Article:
Former superintendent takes the reins at Education

As Roderick R. Paige takes command of the Education Department, his background as a moderate, results-oriented schools superintendent promises to be both a strength and a weakness.

Paige's administrative experience in Houston could make him an effective manager of the departmental bureaucracy, and his intimate knowledge of schools could help him sell the administration's education agenda to the public. Still to be determined, however, is whether Paige's lack of experience on the national political scene will diminish his effectiveness with Congress and his clout with the White House.

"He's gracious, confident, and self-effacing. It's an unusual combination, especially for Washington," said Paul Houston, the executive director of the American Association of School Administrators. "On the negative side, he doesn't know Washington. He's going to find that he doesn't have a lot of friends here, even if people are friendly to him."

Paige, who had worked at Texas Southern University as dean of the College of Education and as football coach, was named superintendent of Houston's public schools in 1994 after serving on the city's school board. Under Paige, the district's test scores climbed and school violence declined. Paige persuaded many Houston principals to forgo tenure in exchange for performance bonuses and more leeway in their use of resources. He contracted out many school services and instituted a small-scale voucher program that allowed students in an overcrowded school to transfer to a private school.

"I've admired his work," said former Philadelphia Schools Superintendent David Hornbeck, a Democrat who emulated some of Paige's reforms in Philadelphia. "I think his own dedication to urban kids and poor kids and kids of color, if given the freedom in the administration, will be good for kids."

President Bush's aides insist that Paige will get that freedom, and they note that Paige's work in Houston influenced Bush's education policies in Texas and on the campaign trail. Bush's education positions "have been born out of the last 10 years of experience, and Rod has been a leader of that movement in Texas," said Bush education adviser Sandy Kress, a Democrat who served on the Dallas school board when Paige served on Houston's board.

Also working in Paige's favor will be his long-standing ties to the Bush family. Paige leaned Democrat before he met the Bush clan more than 20 years ago. Converted, he signed up to work for all three of George H.W. Bush's presidential campaigns and served as an informal adviser to George W.'s gubernatorial and presidential campaigns. "I identified with that family more than I did anything else," Paige said in an interview at the outset of George W. Bush's campaign. "They represented for me decency, statesmanship, and the kind of leadership that I felt was moral and courageous."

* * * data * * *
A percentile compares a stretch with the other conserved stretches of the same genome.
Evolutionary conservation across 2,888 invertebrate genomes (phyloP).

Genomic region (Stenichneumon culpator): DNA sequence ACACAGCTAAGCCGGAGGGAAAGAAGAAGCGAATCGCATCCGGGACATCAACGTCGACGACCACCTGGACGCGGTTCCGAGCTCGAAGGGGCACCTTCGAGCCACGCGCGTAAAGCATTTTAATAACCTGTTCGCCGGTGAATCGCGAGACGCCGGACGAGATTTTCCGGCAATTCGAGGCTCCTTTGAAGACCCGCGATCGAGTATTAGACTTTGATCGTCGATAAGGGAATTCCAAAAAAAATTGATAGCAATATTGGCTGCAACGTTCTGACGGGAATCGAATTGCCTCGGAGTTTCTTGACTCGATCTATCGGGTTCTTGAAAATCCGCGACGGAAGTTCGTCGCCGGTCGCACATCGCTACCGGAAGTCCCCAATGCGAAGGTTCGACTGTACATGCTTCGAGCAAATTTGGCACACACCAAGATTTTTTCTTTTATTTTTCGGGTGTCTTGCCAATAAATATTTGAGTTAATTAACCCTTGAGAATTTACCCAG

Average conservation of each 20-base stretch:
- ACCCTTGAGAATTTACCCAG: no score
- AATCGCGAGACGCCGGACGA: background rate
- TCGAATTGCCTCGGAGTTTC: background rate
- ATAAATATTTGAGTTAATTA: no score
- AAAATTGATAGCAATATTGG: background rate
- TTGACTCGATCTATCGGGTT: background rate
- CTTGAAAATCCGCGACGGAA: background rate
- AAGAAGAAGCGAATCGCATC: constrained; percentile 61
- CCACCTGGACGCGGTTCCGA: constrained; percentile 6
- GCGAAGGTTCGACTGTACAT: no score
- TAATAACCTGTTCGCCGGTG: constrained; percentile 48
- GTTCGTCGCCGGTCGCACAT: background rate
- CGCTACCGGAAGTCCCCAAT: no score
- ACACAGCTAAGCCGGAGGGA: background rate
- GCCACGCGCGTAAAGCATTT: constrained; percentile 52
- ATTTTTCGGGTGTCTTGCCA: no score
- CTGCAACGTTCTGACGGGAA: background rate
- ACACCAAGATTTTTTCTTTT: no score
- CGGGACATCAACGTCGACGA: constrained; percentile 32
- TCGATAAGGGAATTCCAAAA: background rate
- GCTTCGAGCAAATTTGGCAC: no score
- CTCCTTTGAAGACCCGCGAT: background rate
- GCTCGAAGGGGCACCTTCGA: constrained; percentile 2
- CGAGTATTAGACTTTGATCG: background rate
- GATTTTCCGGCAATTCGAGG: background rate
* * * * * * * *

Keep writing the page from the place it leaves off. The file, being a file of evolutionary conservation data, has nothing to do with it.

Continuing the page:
But in any administration, tussles between the White House and Cabinet departments over policy-making are inevitable. "Early indications are that this administration is going to run education out of the White House," predicted a former aide to President Clinton. "They're sending people with strong education backgrounds to the White House, notably Margaret La Montagne," who was Bush's top education adviser in Texas and who is now assistant to the President for domestic policy.

No stranger to bureaucracy, Paige will be taking on a new one. The 4,600-person Education Department is smaller than the Houston Independent School District. Paige is bringing several people from his Houston staff with him to ease the transition, but 97 percent of his new staff are career bureaucrats.

Paige's greatest learning curve may come with regard to Congress. Paul Houston compared Paige with Clinton Education Secretary Richard W. Riley, noting that Riley's initial strength was his background as a former governor. That experience gave Riley a deep understanding of the realities of the policy-making process, whereas Paige will start his new job with a deep understanding of the consequences of policy-making.

Nevertheless, Houston gives Paige high marks for his political savvy. "He's a very astute politician, with a small 'p,' " Houston said. "He was able to get credit for a voucher program with the Right without hurting the public system at all."

Still, Washington may offer up a few surprises for Paige. "His confirmation hearing was a love-fest, but Paige ought not get too complacent, because these guys will screw him the first chance they get," the former Clinton aide said. "It's their nature." The ex-aide said that politics could get nasty if Bush and Paige push hard for vouchers or if they try to consolidate some of the programs that were created by key Democrats.

At the confirmation hearing, Sen. Edward Kennedy, D-Mass., was already getting Paige on the record as saying that Houston's students benefited from smaller class sizes and from a school construction program--Democratic priorities that Republicans love to hate.

But incoming House Education and the Workforce Committee Chairman John A. Boehner, R-Ohio, who recently met with Paige, was confident in the new Secretary's abilities to take on Washington. "He'll have ample hands on deck, I think, to certainly assist him in administering the department and learning the politics of Washington and the politics at the department," he said. "The only way to learn is trial by fire."